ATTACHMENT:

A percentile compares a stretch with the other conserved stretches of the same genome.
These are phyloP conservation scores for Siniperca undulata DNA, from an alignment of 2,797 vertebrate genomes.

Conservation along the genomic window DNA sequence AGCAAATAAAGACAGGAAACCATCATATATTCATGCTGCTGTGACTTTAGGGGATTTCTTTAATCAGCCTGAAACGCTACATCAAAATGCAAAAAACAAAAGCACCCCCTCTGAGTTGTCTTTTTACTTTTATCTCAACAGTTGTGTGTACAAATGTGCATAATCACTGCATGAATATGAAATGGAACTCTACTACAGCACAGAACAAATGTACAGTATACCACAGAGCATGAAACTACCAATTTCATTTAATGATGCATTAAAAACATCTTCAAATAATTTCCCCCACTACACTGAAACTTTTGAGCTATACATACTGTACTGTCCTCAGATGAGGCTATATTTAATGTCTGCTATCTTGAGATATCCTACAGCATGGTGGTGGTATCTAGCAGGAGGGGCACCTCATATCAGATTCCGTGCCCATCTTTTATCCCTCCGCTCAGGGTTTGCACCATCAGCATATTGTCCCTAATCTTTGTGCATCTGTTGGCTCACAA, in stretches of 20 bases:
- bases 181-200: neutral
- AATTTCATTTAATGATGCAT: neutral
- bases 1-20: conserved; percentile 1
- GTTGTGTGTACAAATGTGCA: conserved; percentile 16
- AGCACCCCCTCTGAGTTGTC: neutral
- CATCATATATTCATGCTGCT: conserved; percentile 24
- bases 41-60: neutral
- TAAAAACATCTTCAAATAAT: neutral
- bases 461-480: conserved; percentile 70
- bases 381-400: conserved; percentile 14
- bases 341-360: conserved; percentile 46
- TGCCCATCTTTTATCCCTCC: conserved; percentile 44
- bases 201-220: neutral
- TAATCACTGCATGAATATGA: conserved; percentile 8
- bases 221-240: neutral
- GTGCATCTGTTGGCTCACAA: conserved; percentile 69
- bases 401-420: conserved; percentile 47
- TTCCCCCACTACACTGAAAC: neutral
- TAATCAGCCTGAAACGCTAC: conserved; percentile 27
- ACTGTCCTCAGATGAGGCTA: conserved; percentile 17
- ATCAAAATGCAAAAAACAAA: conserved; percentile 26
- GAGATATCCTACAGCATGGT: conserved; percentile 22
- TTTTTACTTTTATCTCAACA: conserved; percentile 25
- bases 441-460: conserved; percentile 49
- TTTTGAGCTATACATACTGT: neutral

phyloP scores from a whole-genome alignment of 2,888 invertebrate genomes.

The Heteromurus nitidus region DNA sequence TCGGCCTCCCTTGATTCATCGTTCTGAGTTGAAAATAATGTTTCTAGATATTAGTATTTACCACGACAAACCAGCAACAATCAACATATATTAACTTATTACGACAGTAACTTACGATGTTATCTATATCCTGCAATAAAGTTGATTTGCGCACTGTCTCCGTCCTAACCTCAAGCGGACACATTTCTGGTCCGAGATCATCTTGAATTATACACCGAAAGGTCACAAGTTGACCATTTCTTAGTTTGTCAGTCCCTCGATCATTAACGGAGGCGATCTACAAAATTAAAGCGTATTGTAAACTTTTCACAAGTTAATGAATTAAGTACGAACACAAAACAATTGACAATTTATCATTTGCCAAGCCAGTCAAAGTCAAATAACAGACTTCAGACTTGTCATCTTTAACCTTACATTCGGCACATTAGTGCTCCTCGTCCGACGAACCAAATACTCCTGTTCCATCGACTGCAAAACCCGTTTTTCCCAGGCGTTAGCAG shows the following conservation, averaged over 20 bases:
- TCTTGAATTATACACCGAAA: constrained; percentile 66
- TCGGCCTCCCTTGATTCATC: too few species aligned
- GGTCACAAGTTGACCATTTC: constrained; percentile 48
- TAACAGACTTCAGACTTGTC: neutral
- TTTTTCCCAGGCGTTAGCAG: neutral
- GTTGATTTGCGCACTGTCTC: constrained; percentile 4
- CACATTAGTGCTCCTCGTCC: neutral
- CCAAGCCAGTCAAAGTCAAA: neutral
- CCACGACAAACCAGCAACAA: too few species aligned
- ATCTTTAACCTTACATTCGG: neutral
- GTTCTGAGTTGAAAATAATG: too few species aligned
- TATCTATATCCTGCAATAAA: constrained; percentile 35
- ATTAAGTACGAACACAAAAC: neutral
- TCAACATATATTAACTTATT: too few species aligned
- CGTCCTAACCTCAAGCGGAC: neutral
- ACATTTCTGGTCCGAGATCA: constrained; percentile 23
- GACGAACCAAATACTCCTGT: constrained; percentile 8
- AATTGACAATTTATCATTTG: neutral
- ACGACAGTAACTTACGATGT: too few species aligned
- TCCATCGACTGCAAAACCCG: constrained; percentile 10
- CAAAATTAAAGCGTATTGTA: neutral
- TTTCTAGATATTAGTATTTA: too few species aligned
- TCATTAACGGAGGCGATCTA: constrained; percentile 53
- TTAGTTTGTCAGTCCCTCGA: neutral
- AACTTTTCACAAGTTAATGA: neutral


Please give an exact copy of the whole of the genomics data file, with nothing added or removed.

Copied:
A percentile compares a stretch with the other conserved stretches of the same genome.
These are phyloP conservation scores for Siniperca undulata DNA, from an alignment of 2,797 vertebrate genomes.

Conservation along the genomic window DNA sequence AGCAAATAAAGACAGGAAACCATCATATATTCATGCTGCTGTGACTTTAGGGGATTTCTTTAATCAGCCTGAAACGCTACATCAAAATGCAAAAAACAAAAGCACCCCCTCTGAGTTGTCTTTTTACTTTTATCTCAACAGTTGTGTGTACAAATGTGCATAATCACTGCATGAATATGAAATGGAACTCTACTACAGCACAGAACAAATGTACAGTATACCACAGAGCATGAAACTACCAATTTCATTTAATGATGCATTAAAAACATCTTCAAATAATTTCCCCCACTACACTGAAACTTTTGAGCTATACATACTGTACTGTCCTCAGATGAGGCTATATTTAATGTCTGCTATCTTGAGATATCCTACAGCATGGTGGTGGTATCTAGCAGGAGGGGCACCTCATATCAGATTCCGTGCCCATCTTTTATCCCTCCGCTCAGGGTTTGCACCATCAGCATATTGTCCCTAATCTTTGTGCATCTGTTGGCTCACAA, in stretches of 20 bases:
- bases 181-200: neutral
- AATTTCATTTAATGATGCAT: neutral
- bases 1-20: conserved; percentile 1
- GTTGTGTGTACAAATGTGCA: conserved; percentile 16
- AGCACCCCCTCTGAGTTGTC: neutral
- CATCATATATTCATGCTGCT: conserved; percentile 24
- bases 41-60: neutral
- TAAAAACATCTTCAAATAAT: neutral
- bases 461-480: conserved; percentile 70
- bases 381-400: conserved; percentile 14
- bases 341-360: conserved; percentile 46
- TGCCCATCTTTTATCCCTCC: conserved; percentile 44
- bases 201-220: neutral
- TAATCACTGCATGAATATGA: conserved; percentile 8
- bases 221-240: neutral
- GTGCATCTGTTGGCTCACAA: conserved; percentile 69
- bases 401-420: conserved; percentile 47
- TTCCCCCACTACACTGAAAC: neutral
- TAATCAGCCTGAAACGCTAC: conserved; percentile 27
- ACTGTCCTCAGATGAGGCTA: conserved; percentile 17
- ATCAAAATGCAAAAAACAAA: conserved; percentile 26
- GAGATATCCTACAGCATGGT: conserved; percentile 22
- TTTTTACTTTTATCTCAACA: conserved; percentile 25
- bases 441-460: conserved; percentile 49
- TTTTGAGCTATACATACTGT: neutral

phyloP scores from a whole-genome alignment of 2,888 invertebrate genomes.

The Heteromurus nitidus region DNA sequence TCGGCCTCCCTTGATTCATCGTTCTGAGTTGAAAATAATGTTTCTAGATATTAGTATTTACCACGACAAACCAGCAACAATCAACATATATTAACTTATTACGACAGTAACTTACGATGTTATCTATATCCTGCAATAAAGTTGATTTGCGCACTGTCTCCGTCCTAACCTCAAGCGGACACATTTCTGGTCCGAGATCATCTTGAATTATACACCGAAAGGTCACAAGTTGACCATTTCTTAGTTTGTCAGTCCCTCGATCATTAACGGAGGCGATCTACAAAATTAAAGCGTATTGTAAACTTTTCACAAGTTAATGAATTAAGTACGAACACAAAACAATTGACAATTTATCATTTGCCAAGCCAGTCAAAGTCAAATAACAGACTTCAGACTTGTCATCTTTAACCTTACATTCGGCACATTAGTGCTCCTCGTCCGACGAACCAAATACTCCTGTTCCATCGACTGCAAAACCCGTTTTTCCCAGGCGTTAGCAG shows the following conservation, averaged over 20 bases:
- TCTTGAATTATACACCGAAA: constrained; percentile 66
- TCGGCCTCCCTTGATTCATC: too few species aligned
- GGTCACAAGTTGACCATTTC: constrained; percentile 48
- TAACAGACTTCAGACTTGTC: neutral
- TTTTTCCCAGGCGTTAGCAG: neutral
- GTTGATTTGCGCACTGTCTC: constrained; percentile 4
- CACATTAGTGCTCCTCGTCC: neutral
- CCAAGCCAGTCAAAGTCAAA: neutral
- CCACGACAAACCAGCAACAA: too few species aligned
- ATCTTTAACCTTACATTCGG: neutral
- GTTCTGAGTTGAAAATAATG: too few species aligned
- TATCTATATCCTGCAATAAA: constrained; percentile 35
- ATTAAGTACGAACACAAAAC: neutral
- TCAACATATATTAACTTATT: too few species aligned
- CGTCCTAACCTCAAGCGGAC: neutral
- ACATTTCTGGTCCGAGATCA: constrained; percentile 23
- GACGAACCAAATACTCCTGT: constrained; percentile 8
- AATTGACAATTTATCATTTG: neutral
- ACGACAGTAACTTACGATGT: too few species aligned
- TCCATCGACTGCAAAACCCG: constrained; percentile 10
- CAAAATTAAAGCGTATTGTA: neutral
- TTTCTAGATATTAGTATTTA: too few species aligned
- TCATTAACGGAGGCGATCTA: constrained; percentile 53
- TTAGTTTGTCAGTCCCTCGA: neutral
- AACTTTTCACAAGTTAATGA: neutral